Thursday, 6 July 2017

July 6th West Runton

Rock pools at West Runton
Norfolk isn't known for it's rock pools. Despite having a chalk reef that stretches for about over 20 miles of it's coastline just offshore of places like Cromer and Sheringham, the longest in Europe, most of the beaches of this county are largely shingled or sandy. If you want to do some rock pooling in Norfolk, one of the few places that has them is West Runton. With every low tide, a small area of these special pools are revealed, which contains many creatures waiting it out for the high tide to return.

Rock pooling in action!
Though the best places to rock pool in the UK, in my opinion, are around Cornwall, never underestimate a Norfolk rock pool. There are still some great things to be found if you know where to look. Of course, you must always be aware of the returning tide and to be careful when walking over the slippery rocks and seaweed and to put everything back where you found them. The last time I was here, back in 2011, I fell backwards taking my dad with me. I do not want to repeat that again, so I am wearing more appropriate footwear this time around.

Dad doing the same!

Edible Crab (2011)
The main reason I was rock pooling here today was to find two of my invertebrate targets; the edible crab and the common starfish. The edible crab, in particular, is a big part in Norfolk's heritage. How can I dare leave out the famous Cromer crab from my list! Unfortunately, we were unable to find one (or a starfish at that matter) this morning, but back in 2011 (before falling over), we were much fortunate. It was a whopper!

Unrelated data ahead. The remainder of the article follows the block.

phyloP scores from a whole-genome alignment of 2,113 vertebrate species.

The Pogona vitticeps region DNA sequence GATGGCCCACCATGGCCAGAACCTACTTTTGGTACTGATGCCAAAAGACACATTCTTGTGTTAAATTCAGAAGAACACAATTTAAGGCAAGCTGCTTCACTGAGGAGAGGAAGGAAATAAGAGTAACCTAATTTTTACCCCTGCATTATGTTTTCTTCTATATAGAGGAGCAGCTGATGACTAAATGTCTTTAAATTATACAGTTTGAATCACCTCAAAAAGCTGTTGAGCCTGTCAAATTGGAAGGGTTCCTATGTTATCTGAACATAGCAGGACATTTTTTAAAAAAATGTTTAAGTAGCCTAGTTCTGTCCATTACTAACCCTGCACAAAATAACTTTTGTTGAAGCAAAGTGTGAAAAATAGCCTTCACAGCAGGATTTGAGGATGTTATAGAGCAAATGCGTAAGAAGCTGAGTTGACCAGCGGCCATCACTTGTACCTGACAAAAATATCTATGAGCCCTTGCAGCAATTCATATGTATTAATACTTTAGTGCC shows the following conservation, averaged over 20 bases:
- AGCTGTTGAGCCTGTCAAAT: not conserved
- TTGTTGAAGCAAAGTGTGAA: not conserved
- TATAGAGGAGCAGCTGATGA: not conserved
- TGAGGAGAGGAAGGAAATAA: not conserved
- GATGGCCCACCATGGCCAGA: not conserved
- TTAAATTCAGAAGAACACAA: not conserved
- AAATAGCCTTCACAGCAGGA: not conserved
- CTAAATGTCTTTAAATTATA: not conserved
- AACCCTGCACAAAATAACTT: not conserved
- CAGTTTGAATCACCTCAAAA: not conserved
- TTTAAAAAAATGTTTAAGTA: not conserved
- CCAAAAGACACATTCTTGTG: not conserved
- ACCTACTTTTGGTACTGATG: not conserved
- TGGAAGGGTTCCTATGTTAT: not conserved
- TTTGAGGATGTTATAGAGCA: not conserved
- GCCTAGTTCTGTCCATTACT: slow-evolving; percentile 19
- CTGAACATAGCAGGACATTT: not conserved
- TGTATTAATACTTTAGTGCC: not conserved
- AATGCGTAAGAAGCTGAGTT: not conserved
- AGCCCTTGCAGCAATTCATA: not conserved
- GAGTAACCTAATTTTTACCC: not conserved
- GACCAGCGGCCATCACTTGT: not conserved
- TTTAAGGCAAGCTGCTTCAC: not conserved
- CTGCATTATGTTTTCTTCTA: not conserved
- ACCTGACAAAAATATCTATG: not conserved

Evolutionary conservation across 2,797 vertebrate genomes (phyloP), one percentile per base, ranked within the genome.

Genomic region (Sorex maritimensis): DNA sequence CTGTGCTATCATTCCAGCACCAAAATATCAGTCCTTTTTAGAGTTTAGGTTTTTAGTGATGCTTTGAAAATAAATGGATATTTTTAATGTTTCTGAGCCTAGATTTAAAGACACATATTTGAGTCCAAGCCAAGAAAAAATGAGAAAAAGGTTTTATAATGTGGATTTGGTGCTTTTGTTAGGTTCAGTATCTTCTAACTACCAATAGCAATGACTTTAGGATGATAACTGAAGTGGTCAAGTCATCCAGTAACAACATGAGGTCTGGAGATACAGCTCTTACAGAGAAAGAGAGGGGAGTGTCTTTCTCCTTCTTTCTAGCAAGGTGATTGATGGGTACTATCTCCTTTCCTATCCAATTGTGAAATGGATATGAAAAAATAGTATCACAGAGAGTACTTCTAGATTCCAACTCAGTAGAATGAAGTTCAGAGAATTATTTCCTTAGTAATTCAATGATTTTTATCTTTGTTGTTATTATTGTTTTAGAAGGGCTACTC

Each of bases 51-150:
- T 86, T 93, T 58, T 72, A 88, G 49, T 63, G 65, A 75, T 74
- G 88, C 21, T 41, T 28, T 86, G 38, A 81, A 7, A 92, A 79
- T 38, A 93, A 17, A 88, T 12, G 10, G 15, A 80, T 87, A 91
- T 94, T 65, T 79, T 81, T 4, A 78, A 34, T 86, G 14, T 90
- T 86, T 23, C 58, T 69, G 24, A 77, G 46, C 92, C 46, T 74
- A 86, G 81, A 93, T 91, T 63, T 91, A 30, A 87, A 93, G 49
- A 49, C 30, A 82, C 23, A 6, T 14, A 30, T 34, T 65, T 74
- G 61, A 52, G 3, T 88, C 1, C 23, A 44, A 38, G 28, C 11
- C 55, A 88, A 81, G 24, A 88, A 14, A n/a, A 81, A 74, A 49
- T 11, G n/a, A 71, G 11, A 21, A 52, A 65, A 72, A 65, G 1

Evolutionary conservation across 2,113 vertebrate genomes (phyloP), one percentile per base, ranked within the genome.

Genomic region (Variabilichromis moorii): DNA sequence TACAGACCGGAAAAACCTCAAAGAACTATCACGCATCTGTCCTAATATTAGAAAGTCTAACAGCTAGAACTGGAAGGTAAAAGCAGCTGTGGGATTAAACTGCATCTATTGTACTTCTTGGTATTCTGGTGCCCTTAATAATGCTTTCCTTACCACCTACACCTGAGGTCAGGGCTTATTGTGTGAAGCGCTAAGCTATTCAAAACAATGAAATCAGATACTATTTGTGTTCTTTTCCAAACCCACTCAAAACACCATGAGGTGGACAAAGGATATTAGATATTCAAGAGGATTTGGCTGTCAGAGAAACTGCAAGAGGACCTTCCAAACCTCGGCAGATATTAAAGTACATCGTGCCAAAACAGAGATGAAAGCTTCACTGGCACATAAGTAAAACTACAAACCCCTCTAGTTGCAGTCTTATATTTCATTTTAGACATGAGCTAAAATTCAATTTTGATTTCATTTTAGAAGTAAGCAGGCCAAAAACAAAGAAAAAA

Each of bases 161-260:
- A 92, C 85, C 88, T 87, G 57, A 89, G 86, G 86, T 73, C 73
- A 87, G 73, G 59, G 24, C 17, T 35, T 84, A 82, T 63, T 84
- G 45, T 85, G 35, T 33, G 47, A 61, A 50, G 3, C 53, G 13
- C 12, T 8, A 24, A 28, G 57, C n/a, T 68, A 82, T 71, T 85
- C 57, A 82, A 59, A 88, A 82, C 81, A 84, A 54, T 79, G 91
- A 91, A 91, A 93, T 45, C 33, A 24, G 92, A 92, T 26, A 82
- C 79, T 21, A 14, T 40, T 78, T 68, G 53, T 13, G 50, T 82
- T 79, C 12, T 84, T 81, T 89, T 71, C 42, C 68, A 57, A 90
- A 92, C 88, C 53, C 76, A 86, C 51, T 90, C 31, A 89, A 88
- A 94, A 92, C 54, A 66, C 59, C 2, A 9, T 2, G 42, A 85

Common Hermit Crab
The main highlight from today's rock pooling session was finding a few hermit crabs. I had no idea that these crustaceans even existed in Norfolk. I thought they were more of a regular around the southern coastline of England, but it seems that I was wrong, unless, of course, global warming has caused them to spread further north. But it was still quite a surprise when we started seeing shells with legs moving about near our feet.

Shore Crab
We also found the other usual suspects that you would expect to find in an average British rock pool. There were hundreds of periwinkles, barnacles, limpets, sea anemones and a few shore crabs and shrimps. Though I was unable to tick off a starfish or an edible crab from my invertebrate challenge list, I was still happy exploring this unique secret world for a couple of hours or so.
Some sort of amphipod
Common Shrimp
Beadlet Anemone
Periwinkle
Periwinkles
What one looks like underwater!
Common Limpet
Coral Weed

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